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Music (6)
MUS 103 (6)
Chapter 7

Chapter 7-Ancient Greece.docx

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Department
Music
Course
MUS 103
Professor
Michael Rowlett
Semester
Fall

Description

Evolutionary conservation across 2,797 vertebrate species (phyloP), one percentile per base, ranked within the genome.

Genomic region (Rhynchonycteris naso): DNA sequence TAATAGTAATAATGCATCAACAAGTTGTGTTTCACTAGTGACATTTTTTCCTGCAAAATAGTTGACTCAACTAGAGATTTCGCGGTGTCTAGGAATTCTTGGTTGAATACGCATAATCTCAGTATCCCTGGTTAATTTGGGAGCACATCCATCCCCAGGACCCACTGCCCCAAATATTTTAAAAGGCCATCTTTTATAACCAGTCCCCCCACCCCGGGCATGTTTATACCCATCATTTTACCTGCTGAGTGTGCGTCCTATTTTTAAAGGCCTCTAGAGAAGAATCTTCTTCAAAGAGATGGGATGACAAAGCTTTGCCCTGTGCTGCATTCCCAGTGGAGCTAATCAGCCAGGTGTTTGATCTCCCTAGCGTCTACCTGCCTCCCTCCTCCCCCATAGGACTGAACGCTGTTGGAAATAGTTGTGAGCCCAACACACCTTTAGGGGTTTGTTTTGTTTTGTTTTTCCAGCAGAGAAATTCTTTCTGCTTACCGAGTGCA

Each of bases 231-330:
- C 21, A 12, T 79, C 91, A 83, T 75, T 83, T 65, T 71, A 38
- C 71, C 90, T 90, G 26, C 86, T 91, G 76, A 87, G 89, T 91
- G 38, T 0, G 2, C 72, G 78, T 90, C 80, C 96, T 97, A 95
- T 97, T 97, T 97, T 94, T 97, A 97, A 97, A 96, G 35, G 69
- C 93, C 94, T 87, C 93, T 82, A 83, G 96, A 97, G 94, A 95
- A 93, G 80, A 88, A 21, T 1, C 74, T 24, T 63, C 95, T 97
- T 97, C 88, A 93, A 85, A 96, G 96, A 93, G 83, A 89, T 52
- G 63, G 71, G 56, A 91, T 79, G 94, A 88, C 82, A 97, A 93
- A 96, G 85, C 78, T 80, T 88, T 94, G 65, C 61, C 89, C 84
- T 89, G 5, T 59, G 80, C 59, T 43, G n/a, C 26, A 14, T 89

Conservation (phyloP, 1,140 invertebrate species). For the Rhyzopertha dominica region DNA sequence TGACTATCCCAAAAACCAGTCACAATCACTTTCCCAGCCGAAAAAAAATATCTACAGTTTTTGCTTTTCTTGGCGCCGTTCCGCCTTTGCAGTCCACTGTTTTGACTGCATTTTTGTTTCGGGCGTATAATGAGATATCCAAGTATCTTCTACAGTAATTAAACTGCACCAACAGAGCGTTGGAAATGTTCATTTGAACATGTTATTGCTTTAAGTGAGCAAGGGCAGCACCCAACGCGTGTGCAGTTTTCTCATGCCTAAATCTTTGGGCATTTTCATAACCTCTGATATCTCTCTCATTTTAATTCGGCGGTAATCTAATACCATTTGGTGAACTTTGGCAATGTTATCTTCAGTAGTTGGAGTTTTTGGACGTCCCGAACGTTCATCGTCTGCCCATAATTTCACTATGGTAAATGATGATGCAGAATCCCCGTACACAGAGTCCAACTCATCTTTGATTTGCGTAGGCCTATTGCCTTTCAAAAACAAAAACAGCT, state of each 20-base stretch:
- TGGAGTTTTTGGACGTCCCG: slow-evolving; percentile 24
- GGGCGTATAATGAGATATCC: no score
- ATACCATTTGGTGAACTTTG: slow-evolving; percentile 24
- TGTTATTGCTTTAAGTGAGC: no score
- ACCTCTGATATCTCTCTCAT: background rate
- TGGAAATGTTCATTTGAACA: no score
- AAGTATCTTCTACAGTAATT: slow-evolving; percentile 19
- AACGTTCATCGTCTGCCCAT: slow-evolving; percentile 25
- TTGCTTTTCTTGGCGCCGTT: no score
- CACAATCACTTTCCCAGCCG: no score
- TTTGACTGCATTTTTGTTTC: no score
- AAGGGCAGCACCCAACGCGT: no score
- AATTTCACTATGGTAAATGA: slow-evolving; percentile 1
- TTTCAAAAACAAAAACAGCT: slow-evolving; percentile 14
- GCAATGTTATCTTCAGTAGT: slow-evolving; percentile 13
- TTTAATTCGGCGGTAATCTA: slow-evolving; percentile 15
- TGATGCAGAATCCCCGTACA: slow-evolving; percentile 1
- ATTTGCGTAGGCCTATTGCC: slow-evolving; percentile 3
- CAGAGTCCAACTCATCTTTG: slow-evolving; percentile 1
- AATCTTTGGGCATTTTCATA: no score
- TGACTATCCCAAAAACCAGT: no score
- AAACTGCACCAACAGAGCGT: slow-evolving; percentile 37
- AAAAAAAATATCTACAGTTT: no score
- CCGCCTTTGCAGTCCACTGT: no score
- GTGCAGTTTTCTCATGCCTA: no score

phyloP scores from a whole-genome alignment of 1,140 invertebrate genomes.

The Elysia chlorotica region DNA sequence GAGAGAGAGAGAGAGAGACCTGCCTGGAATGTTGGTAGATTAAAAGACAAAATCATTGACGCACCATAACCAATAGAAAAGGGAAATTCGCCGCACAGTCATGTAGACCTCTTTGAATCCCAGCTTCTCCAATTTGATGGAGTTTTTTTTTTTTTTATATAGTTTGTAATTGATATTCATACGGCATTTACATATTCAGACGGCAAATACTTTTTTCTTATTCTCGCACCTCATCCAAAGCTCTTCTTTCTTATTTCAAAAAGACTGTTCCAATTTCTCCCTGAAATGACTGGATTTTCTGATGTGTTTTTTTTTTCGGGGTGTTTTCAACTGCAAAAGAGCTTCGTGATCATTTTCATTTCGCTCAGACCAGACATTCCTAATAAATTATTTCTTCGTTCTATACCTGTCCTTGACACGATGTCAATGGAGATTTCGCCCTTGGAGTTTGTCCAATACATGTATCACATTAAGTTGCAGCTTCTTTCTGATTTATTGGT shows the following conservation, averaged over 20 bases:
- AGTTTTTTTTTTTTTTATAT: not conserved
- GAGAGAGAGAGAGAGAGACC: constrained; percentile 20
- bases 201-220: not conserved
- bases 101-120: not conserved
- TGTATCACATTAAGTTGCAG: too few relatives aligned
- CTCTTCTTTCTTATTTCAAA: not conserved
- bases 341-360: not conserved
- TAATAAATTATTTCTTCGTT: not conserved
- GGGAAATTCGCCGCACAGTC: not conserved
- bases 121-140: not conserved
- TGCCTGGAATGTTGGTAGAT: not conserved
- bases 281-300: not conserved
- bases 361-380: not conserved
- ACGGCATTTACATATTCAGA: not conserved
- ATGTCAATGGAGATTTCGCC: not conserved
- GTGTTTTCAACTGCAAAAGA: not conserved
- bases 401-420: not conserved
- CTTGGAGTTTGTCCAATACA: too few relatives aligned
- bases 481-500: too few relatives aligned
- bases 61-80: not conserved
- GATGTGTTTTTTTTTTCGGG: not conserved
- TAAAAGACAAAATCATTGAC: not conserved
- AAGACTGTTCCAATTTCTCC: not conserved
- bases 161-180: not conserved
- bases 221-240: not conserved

I. Historical Perspective a. Excavations of the Roman cities Pompeii and Herculaneum, begun in the 18 century, are still in progress today b. Improvise: simultaneously invent and perform i. Frequently done by Greek musicians c. Greeks never wrote down their music so it was lost through the ages d. “Epitaph of Seikilos” i. greek drinking song that was found ii. text, pitches, and rhythmic signs were found carved on a tombstone II. Music in Greek Life a. Music included in general education system b. Important in Greek drama and religious rites c. Plato and Aristotle wrote about music a lot i. Agreed it had moral and ethical properties d. Generally monophonic in texturesimple melody line e. Singing/playing in harmony did not occur f. Instruments never crossed with human voices g. Lyre and aulos were ancient Greek instruments III. The Greeks’ Lasting Influence a. Music and Words i. Melody, rhythm, harmony, orchestra, organ, symphony, and chorus are all greek in origin 1. Also express Greek concepts of the meaning and purpose of music ii. Muses—goddesses of the arts iii. “musical” people were refined and well educated in a general sense iv. Greeks believed that their music accomplished the perfect union of words and music b. Stories and Myths i. Invented by gods for their own pleasure ii. Orpheus, the half-mortal son of Apollo, played the lyre that rocks were moved by his music iii. Pygmalion inspired a play by George
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